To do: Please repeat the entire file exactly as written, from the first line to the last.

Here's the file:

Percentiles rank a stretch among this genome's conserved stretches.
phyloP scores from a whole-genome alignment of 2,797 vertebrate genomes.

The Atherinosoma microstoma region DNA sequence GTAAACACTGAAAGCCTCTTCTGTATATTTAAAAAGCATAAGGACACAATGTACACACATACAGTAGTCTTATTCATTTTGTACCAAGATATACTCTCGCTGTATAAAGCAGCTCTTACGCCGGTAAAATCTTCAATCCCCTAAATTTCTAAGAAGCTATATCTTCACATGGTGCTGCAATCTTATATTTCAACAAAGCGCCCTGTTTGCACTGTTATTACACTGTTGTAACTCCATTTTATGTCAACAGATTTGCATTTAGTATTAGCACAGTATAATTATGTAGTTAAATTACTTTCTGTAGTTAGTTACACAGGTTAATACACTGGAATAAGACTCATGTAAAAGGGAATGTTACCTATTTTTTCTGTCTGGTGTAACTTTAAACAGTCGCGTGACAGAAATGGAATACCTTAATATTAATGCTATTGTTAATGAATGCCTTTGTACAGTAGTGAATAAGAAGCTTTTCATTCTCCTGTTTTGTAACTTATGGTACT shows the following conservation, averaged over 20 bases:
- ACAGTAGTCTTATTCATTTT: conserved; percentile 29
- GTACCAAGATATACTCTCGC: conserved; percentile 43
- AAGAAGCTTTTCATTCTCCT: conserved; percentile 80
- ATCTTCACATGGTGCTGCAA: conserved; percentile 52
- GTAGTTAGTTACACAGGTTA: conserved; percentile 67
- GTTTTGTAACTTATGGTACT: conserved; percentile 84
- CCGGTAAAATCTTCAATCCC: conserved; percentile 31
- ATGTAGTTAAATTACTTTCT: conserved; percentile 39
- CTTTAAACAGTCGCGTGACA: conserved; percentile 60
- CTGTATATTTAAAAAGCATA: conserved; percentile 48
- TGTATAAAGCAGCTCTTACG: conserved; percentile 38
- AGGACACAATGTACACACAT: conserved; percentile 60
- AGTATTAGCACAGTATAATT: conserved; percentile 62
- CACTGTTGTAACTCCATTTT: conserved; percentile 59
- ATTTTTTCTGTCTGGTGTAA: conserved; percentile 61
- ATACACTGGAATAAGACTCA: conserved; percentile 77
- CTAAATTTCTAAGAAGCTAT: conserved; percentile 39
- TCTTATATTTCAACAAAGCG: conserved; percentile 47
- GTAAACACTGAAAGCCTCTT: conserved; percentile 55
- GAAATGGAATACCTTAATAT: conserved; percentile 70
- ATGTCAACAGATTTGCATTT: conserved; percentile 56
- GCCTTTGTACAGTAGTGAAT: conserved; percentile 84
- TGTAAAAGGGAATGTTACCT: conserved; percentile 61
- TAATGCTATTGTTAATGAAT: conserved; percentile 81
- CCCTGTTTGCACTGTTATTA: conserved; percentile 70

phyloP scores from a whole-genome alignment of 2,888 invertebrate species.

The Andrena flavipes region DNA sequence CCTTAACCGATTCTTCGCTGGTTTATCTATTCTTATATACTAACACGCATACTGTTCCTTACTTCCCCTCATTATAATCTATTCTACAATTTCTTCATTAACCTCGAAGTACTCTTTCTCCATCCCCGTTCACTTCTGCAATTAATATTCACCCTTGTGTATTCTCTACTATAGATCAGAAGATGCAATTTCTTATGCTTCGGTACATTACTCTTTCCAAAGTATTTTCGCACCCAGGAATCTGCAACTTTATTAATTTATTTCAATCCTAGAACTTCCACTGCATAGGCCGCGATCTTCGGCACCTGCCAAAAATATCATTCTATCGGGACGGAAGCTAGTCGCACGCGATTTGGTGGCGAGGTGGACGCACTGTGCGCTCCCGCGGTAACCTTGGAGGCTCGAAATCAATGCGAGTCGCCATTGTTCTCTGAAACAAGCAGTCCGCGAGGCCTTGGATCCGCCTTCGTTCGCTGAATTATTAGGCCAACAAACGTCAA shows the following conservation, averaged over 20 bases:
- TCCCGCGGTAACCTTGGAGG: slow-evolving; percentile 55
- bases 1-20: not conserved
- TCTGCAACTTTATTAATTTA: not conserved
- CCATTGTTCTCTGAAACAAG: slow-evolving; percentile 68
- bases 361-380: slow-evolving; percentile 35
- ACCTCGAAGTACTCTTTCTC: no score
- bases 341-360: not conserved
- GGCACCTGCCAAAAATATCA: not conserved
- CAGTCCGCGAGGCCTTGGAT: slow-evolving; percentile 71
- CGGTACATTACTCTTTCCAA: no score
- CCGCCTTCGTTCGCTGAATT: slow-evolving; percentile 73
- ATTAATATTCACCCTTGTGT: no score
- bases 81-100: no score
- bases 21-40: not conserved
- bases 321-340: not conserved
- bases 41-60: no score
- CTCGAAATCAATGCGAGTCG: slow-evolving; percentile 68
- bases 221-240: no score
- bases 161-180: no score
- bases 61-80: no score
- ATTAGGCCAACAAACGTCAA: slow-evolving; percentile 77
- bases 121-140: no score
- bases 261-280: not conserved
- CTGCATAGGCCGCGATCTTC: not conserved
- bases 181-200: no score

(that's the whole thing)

Percentiles rank a stretch among this genome's conserved stretches.
phyloP scores from a whole-genome alignment of 2,797 vertebrate genomes.

The Atherinosoma microstoma region DNA sequence GTAAACACTGAAAGCCTCTTCTGTATATTTAAAAAGCATAAGGACACAATGTACACACATACAGTAGTCTTATTCATTTTGTACCAAGATATACTCTCGCTGTATAAAGCAGCTCTTACGCCGGTAAAATCTTCAATCCCCTAAATTTCTAAGAAGCTATATCTTCACATGGTGCTGCAATCTTATATTTCAACAAAGCGCCCTGTTTGCACTGTTATTACACTGTTGTAACTCCATTTTATGTCAACAGATTTGCATTTAGTATTAGCACAGTATAATTATGTAGTTAAATTACTTTCTGTAGTTAGTTACACAGGTTAATACACTGGAATAAGACTCATGTAAAAGGGAATGTTACCTATTTTTTCTGTCTGGTGTAACTTTAAACAGTCGCGTGACAGAAATGGAATACCTTAATATTAATGCTATTGTTAATGAATGCCTTTGTACAGTAGTGAATAAGAAGCTTTTCATTCTCCTGTTTTGTAACTTATGGTACT shows the following conservation, averaged over 20 bases:
- ACAGTAGTCTTATTCATTTT: conserved; percentile 29
- GTACCAAGATATACTCTCGC: conserved; percentile 43
- AAGAAGCTTTTCATTCTCCT: conserved; percentile 80
- ATCTTCACATGGTGCTGCAA: conserved; percentile 52
- GTAGTTAGTTACACAGGTTA: conserved; percentile 67
- GTTTTGTAACTTATGGTACT: conserved; percentile 84
- CCGGTAAAATCTTCAATCCC: conserved; percentile 31
- ATGTAGTTAAATTACTTTCT: conserved; percentile 39
- CTTTAAACAGTCGCGTGACA: conserved; percentile 60
- CTGTATATTTAAAAAGCATA: conserved; percentile 48
- TGTATAAAGCAGCTCTTACG: conserved; percentile 38
- AGGACACAATGTACACACAT: conserved; percentile 60
- AGTATTAGCACAGTATAATT: conserved; percentile 62
- CACTGTTGTAACTCCATTTT: conserved; percentile 59
- ATTTTTTCTGTCTGGTGTAA: conserved; percentile 61
- ATACACTGGAATAAGACTCA: conserved; percentile 77
- CTAAATTTCTAAGAAGCTAT: conserved; percentile 39
- TCTTATATTTCAACAAAGCG: conserved; percentile 47
- GTAAACACTGAAAGCCTCTT: conserved; percentile 55
- GAAATGGAATACCTTAATAT: conserved; percentile 70
- ATGTCAACAGATTTGCATTT: conserved; percentile 56
- GCCTTTGTACAGTAGTGAAT: conserved; percentile 84
- TGTAAAAGGGAATGTTACCT: conserved; percentile 61
- TAATGCTATTGTTAATGAAT: conserved; percentile 81
- CCCTGTTTGCACTGTTATTA: conserved; percentile 70

phyloP scores from a whole-genome alignment of 2,888 invertebrate species.

The Andrena flavipes region DNA sequence CCTTAACCGATTCTTCGCTGGTTTATCTATTCTTATATACTAACACGCATACTGTTCCTTACTTCCCCTCATTATAATCTATTCTACAATTTCTTCATTAACCTCGAAGTACTCTTTCTCCATCCCCGTTCACTTCTGCAATTAATATTCACCCTTGTGTATTCTCTACTATAGATCAGAAGATGCAATTTCTTATGCTTCGGTACATTACTCTTTCCAAAGTATTTTCGCACCCAGGAATCTGCAACTTTATTAATTTATTTCAATCCTAGAACTTCCACTGCATAGGCCGCGATCTTCGGCACCTGCCAAAAATATCATTCTATCGGGACGGAAGCTAGTCGCACGCGATTTGGTGGCGAGGTGGACGCACTGTGCGCTCCCGCGGTAACCTTGGAGGCTCGAAATCAATGCGAGTCGCCATTGTTCTCTGAAACAAGCAGTCCGCGAGGCCTTGGATCCGCCTTCGTTCGCTGAATTATTAGGCCAACAAACGTCAA shows the following conservation, averaged over 20 bases:
- TCCCGCGGTAACCTTGGAGG: slow-evolving; percentile 55
- bases 1-20: not conserved
- TCTGCAACTTTATTAATTTA: not conserved
- CCATTGTTCTCTGAAACAAG: slow-evolving; percentile 68
- bases 361-380: slow-evolving; percentile 35
- ACCTCGAAGTACTCTTTCTC: no score
- bases 341-360: not conserved
- GGCACCTGCCAAAAATATCA: not conserved
- CAGTCCGCGAGGCCTTGGAT: slow-evolving; percentile 71
- CGGTACATTACTCTTTCCAA: no score
- CCGCCTTCGTTCGCTGAATT: slow-evolving; percentile 73
- ATTAATATTCACCCTTGTGT: no score
- bases 81-100: no score
- bases 21-40: not conserved
- bases 321-340: not conserved
- bases 41-60: no score
- CTCGAAATCAATGCGAGTCG: slow-evolving; percentile 68
- bases 221-240: no score
- bases 161-180: no score
- bases 61-80: no score
- ATTAGGCCAACAAACGTCAA: slow-evolving; percentile 77
- bases 121-140: no score
- bases 261-280: not conserved
- CTGCATAGGCCGCGATCTTC: not conserved
- bases 181-200: no score